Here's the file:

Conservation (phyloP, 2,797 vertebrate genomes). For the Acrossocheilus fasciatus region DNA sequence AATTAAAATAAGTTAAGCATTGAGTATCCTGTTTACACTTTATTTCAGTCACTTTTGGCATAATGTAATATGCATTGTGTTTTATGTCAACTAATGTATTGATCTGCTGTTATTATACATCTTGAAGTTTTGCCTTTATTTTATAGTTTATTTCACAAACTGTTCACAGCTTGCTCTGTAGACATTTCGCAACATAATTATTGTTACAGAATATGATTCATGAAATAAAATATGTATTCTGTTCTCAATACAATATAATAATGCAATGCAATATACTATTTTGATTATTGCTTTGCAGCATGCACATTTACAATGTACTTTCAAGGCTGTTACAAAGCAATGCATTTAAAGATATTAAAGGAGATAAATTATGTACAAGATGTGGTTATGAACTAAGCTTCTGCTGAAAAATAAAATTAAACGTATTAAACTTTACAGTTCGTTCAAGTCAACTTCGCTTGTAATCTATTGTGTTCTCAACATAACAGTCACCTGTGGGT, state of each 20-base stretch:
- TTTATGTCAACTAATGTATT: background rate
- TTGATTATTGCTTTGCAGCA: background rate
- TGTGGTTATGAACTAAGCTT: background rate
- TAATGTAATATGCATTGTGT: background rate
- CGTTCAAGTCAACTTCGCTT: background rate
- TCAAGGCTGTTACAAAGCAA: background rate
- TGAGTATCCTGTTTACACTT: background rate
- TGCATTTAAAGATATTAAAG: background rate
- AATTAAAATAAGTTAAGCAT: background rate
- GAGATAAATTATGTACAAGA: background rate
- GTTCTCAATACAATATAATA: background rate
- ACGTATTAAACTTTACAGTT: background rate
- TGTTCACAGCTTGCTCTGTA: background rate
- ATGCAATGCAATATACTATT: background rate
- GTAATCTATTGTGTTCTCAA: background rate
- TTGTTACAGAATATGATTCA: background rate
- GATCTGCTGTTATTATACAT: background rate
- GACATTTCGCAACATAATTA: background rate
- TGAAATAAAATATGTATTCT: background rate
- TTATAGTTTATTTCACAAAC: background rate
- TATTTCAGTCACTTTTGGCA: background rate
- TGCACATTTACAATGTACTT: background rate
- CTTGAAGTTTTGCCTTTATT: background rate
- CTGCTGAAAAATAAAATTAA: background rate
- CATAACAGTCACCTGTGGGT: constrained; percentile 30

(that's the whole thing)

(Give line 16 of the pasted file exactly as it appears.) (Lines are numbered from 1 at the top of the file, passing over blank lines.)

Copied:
- GTAATCTATTGTGTTCTCAA: background rate